When I first started blending by putting alpaca wool on the bottom edge of one carder and lay tunis wool on the top, it was a mess. Cos the alpaca was much stronger than the tunis, the tunis just slid off but wasn't grabbing the alpaca to slide with it onto the next carder. It was like trying to blend water and oil, they were still separating! 

So recognizing that, I decided to switch how I was placing the wool on the hand carder:

 On the above photo you see that I placed the alpaca wool at the edge of the carder.

On the photo above you will see that I placed the tunis wool behind the alpaca, as tunis is the more weaker of the two.

After gently carding the wool, as you see in the above photo, look how absolutely beautiful and well blended the wools are together! Yes, I shall wait until the applause has died down to move on! No, please... continue! Hee Hee!

After carding I rolled them into loose rolags to later blend even more!
loosely rolled rolag

bundle of rolags ready for the next process!
Another step, Elisa? Why not just start spinning straight from the rolags? Because even though it looks well blended, there was still some separation I could notice up close! And because my goal is to sell the yarn I spin from this wool, I want an amazing quality, and I want to make it as perfect as possible, even if it means putting in another step that is "unnecessary", but i'd rather be safe than sorry!

My next step? Blending hackle!

 My darling husband made this blending hackle for me for under $20 (with the help of my daddy who was here with my mama!), to buy a good blending hackle would cost up too $200!!! So, he made one for me instead!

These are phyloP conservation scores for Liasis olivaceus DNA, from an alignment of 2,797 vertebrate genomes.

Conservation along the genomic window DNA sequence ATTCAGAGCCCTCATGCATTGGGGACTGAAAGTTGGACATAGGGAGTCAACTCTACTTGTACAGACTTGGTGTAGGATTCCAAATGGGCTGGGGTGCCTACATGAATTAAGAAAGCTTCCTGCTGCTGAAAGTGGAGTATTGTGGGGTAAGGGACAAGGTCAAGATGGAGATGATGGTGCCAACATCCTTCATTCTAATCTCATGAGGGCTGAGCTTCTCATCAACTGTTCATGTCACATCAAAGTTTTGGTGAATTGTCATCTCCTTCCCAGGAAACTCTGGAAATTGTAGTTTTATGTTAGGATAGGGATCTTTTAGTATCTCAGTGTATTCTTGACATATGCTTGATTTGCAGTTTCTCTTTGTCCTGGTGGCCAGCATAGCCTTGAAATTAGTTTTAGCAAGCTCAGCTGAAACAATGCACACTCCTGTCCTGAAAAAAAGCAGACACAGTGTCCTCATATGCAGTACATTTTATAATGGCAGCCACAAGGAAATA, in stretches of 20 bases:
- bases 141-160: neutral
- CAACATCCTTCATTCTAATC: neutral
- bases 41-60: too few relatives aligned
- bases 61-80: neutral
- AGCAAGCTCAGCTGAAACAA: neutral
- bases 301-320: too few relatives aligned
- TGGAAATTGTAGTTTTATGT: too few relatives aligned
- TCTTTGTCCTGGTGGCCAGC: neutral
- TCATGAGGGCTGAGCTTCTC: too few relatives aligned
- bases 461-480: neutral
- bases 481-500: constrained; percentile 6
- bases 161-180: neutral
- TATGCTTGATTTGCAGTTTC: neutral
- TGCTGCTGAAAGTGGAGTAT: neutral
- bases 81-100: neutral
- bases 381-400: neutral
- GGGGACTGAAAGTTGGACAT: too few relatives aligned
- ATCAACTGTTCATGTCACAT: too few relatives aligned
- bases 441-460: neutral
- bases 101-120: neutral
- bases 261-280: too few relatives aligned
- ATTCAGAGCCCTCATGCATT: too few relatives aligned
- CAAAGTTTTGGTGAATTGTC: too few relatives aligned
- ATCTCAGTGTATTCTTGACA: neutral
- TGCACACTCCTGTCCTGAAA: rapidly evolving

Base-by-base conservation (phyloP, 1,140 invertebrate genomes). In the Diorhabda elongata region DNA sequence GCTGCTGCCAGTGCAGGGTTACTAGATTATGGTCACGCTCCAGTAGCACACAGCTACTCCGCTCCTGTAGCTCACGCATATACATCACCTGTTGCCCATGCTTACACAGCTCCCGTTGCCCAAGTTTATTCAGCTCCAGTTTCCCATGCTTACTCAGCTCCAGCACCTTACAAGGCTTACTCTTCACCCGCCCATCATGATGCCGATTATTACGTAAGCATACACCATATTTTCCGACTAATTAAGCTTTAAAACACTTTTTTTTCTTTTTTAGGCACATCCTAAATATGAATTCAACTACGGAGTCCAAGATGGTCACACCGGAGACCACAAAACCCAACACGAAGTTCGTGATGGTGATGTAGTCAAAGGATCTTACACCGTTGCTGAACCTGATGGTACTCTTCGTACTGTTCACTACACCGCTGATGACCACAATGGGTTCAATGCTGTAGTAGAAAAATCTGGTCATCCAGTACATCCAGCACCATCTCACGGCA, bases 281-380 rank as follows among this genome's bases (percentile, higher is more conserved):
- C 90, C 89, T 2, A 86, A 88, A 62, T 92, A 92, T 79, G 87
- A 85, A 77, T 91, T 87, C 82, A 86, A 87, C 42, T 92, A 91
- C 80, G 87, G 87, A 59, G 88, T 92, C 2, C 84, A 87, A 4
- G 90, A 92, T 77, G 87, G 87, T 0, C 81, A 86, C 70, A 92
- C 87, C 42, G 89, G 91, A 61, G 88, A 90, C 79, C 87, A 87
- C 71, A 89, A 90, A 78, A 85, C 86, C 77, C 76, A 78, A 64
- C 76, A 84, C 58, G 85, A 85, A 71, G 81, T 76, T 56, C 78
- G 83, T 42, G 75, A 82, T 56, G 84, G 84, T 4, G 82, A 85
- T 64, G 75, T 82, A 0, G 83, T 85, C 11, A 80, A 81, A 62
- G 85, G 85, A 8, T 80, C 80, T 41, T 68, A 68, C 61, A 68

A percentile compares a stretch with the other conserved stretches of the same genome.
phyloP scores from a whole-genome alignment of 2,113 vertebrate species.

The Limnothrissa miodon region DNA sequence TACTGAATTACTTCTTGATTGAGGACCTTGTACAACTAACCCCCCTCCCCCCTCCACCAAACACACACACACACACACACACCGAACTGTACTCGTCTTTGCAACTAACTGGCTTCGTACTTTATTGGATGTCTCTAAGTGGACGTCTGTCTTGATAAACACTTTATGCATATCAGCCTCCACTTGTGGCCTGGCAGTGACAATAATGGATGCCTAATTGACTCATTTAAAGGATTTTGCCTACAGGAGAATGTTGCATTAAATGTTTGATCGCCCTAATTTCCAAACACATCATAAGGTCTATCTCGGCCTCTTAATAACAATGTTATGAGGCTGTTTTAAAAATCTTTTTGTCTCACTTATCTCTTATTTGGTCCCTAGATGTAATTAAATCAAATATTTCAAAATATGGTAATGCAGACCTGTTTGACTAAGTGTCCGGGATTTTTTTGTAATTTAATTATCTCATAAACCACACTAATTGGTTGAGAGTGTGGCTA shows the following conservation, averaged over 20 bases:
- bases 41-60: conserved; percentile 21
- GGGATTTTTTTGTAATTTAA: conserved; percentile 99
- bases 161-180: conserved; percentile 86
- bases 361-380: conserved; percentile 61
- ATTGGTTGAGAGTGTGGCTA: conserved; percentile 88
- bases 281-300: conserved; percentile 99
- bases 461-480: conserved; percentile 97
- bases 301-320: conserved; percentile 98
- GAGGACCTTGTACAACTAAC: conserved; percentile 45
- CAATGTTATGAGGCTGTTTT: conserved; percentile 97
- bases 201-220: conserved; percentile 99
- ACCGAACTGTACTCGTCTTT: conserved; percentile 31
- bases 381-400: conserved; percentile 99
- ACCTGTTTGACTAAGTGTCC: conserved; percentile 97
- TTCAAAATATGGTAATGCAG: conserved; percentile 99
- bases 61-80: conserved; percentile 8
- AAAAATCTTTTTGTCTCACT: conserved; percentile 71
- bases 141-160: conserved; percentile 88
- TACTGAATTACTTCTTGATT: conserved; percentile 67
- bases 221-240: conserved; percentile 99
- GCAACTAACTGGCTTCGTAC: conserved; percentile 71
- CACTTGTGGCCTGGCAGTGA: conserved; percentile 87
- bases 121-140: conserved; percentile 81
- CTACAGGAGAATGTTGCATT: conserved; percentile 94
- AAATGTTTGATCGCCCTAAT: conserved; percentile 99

I put the rolags on the hackle for dizzing...
For a dizzer I used to use a small hole washer you can get at home depot for around a $1. But I would get frustrated with it, because the smallest hole they had wasn't small enough, yes, the wool would clump together but right when they went through the washer they would just loosen up so I wasn't getting a strong "true top" roving!

So, I improvised for free! I went to my cooking cabinet and took out the top of a lemon and pepper container and used the center hole as my diz!

My new diz!

 When dizzing you must be very careful... it's not about strength (or else you'll rip apart your wool and also pull down the nails in your homemade hackle!), it's about technique in pulling your wool into the diz to make it into roving!


Look how strong and smooth that roving looks! The lemon and pepper container top really improved the results of my work! I had to have a "feel" for it to get the right results!

After dizzing from the hackle
The results of the aftermath of picking VM, washing, drying, carding, blending and dizzing is the most satisfying feeling ever! Here is the results of all that work! a rolled up true top roving!

Next post will focus on the spinning and dyeing! Stay tune!!!